**Ab**is a reflective subcategory of the category of groups,**Grp**. The reflector is the functor which sends each group to its abelianization. In its turn, the category of groups is a reflective subcategory of the category of inverse semigroups.[2] - Similarly, the category of commutative associative algebras is a reflective subcategory of all associative algebras, where the reflector is quotienting out by the commutator ideal. This is used in the construction of the symmetric algebra from the tensor algebra.
- Dually, the category of anti-commutative associative algebras is a reflective subcategory of all associative algebras, where the reflector is quotienting out by the anti-commutator ideal. This is used in the construction of the exterior algebra from the tensor algebra.
- The category of fields is a reflective subcategory of the category of integral domains (with injective ring homomorphisms as morphisms). The reflector is the functor which sends each integral domain to its field of fractions.
- The category of abelian torsion groups is a coreflective subcategory of the category of abelian groups. The coreflector is the functor sending each group to its torsion subgroup.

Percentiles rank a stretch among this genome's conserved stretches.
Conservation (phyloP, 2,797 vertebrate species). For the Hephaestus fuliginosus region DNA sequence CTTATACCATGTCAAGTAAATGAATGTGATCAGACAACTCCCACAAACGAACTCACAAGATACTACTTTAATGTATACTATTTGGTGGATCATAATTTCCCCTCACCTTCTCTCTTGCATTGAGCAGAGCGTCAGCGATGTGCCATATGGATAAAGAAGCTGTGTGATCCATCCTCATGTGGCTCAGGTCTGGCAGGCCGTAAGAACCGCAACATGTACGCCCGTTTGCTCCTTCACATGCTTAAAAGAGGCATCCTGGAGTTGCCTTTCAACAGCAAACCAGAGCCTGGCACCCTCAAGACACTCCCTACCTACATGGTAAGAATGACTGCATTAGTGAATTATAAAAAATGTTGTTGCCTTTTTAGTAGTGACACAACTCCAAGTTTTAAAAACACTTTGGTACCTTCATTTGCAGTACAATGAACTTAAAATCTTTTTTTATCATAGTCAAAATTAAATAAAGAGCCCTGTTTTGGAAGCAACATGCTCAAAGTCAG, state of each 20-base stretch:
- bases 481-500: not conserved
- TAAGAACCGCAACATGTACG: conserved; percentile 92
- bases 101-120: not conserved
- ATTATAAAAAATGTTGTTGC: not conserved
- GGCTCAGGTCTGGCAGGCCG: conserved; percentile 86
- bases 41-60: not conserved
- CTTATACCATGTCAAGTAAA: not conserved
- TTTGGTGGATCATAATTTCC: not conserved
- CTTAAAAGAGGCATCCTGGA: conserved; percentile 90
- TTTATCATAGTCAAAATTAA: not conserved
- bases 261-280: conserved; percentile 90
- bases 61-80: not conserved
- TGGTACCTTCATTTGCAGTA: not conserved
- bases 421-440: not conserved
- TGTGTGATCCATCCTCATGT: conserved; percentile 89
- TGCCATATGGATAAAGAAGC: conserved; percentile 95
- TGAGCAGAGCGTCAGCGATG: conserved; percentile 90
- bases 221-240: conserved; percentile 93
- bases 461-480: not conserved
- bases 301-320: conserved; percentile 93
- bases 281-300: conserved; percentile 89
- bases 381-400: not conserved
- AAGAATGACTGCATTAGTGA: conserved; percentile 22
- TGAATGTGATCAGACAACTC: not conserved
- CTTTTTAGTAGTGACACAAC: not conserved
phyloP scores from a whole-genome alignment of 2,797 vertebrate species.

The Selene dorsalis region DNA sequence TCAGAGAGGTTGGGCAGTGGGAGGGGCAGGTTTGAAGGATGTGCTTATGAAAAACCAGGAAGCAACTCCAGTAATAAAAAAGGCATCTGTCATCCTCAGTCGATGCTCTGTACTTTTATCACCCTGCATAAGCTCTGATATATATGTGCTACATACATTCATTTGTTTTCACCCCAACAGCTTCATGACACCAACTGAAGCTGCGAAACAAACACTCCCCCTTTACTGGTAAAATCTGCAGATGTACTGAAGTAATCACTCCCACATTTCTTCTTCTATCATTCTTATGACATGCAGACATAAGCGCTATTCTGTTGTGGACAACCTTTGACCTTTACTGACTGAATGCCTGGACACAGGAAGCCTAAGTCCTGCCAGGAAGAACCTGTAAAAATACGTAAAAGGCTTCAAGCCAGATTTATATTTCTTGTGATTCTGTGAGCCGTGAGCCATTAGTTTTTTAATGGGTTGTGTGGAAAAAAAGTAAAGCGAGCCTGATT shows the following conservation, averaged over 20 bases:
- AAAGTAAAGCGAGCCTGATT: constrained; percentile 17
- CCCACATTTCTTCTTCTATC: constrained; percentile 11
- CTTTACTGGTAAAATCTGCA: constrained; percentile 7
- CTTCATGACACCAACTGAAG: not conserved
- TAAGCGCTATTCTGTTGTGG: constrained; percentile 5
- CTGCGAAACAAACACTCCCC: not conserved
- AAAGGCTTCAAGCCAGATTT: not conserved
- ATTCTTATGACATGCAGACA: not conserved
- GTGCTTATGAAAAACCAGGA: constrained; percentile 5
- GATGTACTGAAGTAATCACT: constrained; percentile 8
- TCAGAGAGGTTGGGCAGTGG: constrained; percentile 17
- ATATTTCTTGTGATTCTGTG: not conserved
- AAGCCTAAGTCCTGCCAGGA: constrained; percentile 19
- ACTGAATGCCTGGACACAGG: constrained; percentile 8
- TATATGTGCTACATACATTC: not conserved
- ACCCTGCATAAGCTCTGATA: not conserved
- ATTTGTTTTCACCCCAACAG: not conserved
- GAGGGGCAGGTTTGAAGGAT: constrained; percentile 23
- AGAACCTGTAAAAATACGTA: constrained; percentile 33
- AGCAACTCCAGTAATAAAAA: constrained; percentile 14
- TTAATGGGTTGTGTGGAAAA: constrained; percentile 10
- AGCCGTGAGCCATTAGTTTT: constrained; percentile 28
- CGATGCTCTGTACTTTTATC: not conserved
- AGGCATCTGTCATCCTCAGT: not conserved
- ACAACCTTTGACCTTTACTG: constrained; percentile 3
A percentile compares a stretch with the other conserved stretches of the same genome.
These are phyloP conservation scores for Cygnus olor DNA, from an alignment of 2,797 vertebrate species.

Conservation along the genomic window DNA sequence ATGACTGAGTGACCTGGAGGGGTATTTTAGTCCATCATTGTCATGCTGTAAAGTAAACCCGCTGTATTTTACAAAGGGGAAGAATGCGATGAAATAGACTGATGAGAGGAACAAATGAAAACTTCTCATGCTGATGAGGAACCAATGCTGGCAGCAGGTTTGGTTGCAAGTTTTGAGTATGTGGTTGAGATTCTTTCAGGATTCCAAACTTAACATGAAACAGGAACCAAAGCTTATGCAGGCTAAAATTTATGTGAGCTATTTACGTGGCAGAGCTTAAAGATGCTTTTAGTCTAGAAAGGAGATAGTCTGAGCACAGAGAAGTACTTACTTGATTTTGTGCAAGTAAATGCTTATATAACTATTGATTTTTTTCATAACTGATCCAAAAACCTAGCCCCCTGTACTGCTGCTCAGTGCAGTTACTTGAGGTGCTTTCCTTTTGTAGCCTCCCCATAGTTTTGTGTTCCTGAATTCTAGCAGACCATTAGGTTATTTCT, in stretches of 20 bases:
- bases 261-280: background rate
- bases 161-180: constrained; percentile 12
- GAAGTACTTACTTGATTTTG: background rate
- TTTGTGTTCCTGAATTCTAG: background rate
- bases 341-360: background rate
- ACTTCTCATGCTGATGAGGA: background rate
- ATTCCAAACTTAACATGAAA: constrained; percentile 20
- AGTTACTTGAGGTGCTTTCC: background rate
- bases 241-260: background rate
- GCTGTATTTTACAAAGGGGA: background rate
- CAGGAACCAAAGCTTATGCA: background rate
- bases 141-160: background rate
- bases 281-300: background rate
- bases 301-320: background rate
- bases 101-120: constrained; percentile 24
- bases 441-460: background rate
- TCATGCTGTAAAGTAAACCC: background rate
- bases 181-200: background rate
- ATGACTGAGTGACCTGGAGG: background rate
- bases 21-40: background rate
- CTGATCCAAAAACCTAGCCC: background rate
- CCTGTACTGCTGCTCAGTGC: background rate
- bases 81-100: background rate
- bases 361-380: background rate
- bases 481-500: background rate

- The categories of elementary abelian groups, abelian
*p*-groups, and*p*-groups are all reflective subcategories of the category of groups, and the kernels of the reflection maps are important objects of study; see focal subgroup theorem. - The category of groups is a
*co*reflective subcategory of the category of monoids: the right adjoint maps a monoid to its group of units.[3]

### Topology

- Kolmogorov spaces (T
_{0}spaces) are a reflective subcategory of**Top**, the category of topological spaces, and the Kolmogorov quotient is the reflector. - The category of completely regular spaces
**CReg**is a reflective subcategory of**Top**. By taking Kolmogorov quotients, one sees that the subcategory of Tychonoff spaces is also reflective. - The category of all compact Hausdorff spaces is a reflective subcategory of the category of all Tychonoff spaces (and of the category of all topological spaces[1]